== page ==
As we enter into the fall
season and complete our summer enjoyment, there are two issues facing us
that have tax impact and both, amazingly enough, fall under the topic of
charitable contributions. These two issues are first: cleaning out
the house of old furniture and goods and second: private religious school
The basics: You are entitled
to deduct contributions to qualified organizations. Qualified organizations
include (but are not limited to) religious and civic organizations. Thus,
contributions, whether in cash or goods, to your church or temple or various
health organizations, for example, are deductible. When you donate,
for example, clothing to the Salvation Army, you get to deduct the fair
market value of the item. Fair market value is typically the value
that the clothing will fetch at the thrift shop, which is an amount substantially
less than your
original cost. Still,
as fall rolls around and you clean out your house of old clothing and furniture,
do keep track of what you are giving away. The deduction can be larger
than you first think. Make sure you get a receipt from the organization.
Keep a list of what you
gave away and information
on when you originally acquired it, how you acquired it, and your original
cost, and your estimate of the fair market value. There are some
special tax rules and forms that the office can assist you with if your
deduction is on the larger side. Make sure you chat with the office
before you make the donation.
The second issue is one on
which a court case has just been issued. The Sklar case deals with
whether any portion of religious school tuition is deductible as a charitable
contribution. The taxpayers paid for their children to attend a Jewish
Day School. They did not deduct the tuition for secular studies as,
clearly, there is no tax law that permits that. Rather, they deducted
only the portion of the fees paid for religious education. "...during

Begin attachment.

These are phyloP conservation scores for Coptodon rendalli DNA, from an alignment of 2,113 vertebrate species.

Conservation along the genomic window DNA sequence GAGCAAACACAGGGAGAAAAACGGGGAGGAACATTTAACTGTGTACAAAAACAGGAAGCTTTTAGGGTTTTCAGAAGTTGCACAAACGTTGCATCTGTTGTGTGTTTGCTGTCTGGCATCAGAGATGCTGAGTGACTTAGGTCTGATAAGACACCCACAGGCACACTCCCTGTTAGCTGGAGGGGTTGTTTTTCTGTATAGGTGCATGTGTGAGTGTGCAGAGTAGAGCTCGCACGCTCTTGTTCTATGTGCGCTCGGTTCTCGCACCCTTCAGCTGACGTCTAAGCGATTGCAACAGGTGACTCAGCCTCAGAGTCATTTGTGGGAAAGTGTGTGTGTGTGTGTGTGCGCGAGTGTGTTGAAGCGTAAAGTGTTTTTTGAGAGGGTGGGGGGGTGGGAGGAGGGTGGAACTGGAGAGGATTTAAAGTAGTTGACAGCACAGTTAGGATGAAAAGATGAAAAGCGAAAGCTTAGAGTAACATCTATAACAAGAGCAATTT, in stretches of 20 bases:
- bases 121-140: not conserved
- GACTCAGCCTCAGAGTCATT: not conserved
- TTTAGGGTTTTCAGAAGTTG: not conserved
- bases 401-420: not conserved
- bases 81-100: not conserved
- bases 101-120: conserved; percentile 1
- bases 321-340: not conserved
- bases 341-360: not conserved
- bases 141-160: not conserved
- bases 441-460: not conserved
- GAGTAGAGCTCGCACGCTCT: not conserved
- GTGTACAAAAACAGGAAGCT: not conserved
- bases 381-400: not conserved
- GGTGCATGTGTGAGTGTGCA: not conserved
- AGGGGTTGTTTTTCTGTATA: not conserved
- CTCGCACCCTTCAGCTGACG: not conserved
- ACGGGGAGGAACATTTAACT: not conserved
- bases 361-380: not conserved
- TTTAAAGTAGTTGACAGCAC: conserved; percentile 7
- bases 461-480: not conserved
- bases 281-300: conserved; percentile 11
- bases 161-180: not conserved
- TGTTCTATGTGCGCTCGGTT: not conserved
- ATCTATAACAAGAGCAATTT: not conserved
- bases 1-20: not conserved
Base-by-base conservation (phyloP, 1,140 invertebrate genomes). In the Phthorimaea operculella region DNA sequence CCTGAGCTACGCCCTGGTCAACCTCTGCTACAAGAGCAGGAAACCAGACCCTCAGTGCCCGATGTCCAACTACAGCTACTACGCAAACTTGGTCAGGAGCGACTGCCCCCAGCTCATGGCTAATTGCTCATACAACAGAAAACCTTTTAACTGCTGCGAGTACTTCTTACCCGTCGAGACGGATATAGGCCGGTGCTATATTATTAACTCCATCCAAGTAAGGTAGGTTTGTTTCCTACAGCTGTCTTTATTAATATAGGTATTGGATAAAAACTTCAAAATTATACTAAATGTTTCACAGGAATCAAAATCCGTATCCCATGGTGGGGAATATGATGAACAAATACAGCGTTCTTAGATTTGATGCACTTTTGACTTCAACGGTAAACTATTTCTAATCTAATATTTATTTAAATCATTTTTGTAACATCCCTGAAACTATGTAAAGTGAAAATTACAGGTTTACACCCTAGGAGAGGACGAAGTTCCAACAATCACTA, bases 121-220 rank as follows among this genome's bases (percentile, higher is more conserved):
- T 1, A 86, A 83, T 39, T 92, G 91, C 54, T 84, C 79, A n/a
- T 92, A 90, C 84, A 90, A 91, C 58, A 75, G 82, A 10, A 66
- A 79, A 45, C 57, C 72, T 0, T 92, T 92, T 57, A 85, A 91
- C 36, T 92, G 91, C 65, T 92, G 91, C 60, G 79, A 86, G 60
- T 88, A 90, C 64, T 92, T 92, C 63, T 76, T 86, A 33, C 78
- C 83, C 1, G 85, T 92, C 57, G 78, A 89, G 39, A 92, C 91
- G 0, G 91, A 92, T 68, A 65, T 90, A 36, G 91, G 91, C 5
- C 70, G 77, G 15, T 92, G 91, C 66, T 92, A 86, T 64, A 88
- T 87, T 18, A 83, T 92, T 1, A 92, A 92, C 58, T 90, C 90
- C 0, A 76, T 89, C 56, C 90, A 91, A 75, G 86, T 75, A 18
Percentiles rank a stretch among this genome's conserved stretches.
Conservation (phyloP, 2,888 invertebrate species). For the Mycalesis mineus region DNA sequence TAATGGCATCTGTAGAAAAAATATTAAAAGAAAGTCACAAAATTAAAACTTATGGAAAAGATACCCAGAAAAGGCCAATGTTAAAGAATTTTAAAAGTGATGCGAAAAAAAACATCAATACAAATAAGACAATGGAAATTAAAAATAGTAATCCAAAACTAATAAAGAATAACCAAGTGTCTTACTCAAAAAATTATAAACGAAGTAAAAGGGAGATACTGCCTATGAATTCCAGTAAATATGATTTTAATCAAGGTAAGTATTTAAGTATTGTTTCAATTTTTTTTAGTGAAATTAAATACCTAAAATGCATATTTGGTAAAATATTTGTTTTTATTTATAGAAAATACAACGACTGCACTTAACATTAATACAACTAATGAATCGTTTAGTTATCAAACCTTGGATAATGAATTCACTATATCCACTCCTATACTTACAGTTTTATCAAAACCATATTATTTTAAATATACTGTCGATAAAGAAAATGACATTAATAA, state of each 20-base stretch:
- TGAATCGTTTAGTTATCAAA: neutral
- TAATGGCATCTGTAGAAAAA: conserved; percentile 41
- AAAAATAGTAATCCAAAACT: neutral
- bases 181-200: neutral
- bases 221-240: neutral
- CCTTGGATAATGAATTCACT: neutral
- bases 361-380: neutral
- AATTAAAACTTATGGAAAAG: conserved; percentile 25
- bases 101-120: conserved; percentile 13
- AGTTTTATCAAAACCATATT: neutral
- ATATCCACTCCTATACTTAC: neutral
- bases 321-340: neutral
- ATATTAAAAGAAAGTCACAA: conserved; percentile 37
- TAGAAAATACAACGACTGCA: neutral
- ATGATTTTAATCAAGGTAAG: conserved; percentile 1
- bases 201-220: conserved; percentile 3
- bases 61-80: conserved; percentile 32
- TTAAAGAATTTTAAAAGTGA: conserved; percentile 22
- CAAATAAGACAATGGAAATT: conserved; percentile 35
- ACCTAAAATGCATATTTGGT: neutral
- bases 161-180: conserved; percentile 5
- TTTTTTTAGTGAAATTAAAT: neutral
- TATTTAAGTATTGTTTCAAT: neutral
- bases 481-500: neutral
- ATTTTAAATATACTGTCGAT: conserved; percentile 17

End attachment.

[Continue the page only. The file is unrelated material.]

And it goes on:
the examination of their return, petitioners presented letters from each
school which acknowledged receipt of the amounts paid and stated unequivocally
that the payments were applied toward the tuition of petitioners' children
for their religious and secular education. Each letter also stated
that the school estimated that the total education comprised 55 percent
religious education and 45 percent secular education. According to petitioners,
they calculated their claimed 'religious education' deduction by multiplying
by 55 percent the total tuition payments to the schools."
Unfortunately the court did
not allow this deduction. Said the court: "The law is well settled
that tuition paid for the education of the children of the taxpayer is
a family expense, not a charitable contribution to the educating institution.
A tuition payment to a
parochial school is generally
not considered a charitable contribution because the taxpayer making the
payment receives something of economic value, i.e., educational benefits,
in return. The payment
proceeds primarily from
the incentive of anticipated benefits to the payor beyond the satisfaction
that flows from the performance of a generous act. It is clear in
this case that petitioners' payments to the schools were not made out of
detached and disinterested generosity or out of affection, admiration,
charity, or like impulses. They were intended as payment in the nature
of tuition for petitioners' children, a personal expense. These mandatory
payments were received as payments for tuition by the schools. Therefore,
they do not qualify as charitable contribution deductions."
This case is an important
case, since it addresses a common situation, albeit with a negative ruling.
It would be helpful for you to discuss your entire charitable involvement
as there are strategies and issues worth discussing which go beyond the
scope of this article. Is it good to be charitable? You bet!
Are there tax benefits that go along? Most definitely! But
there are also rules to follow and the office is here to advise you.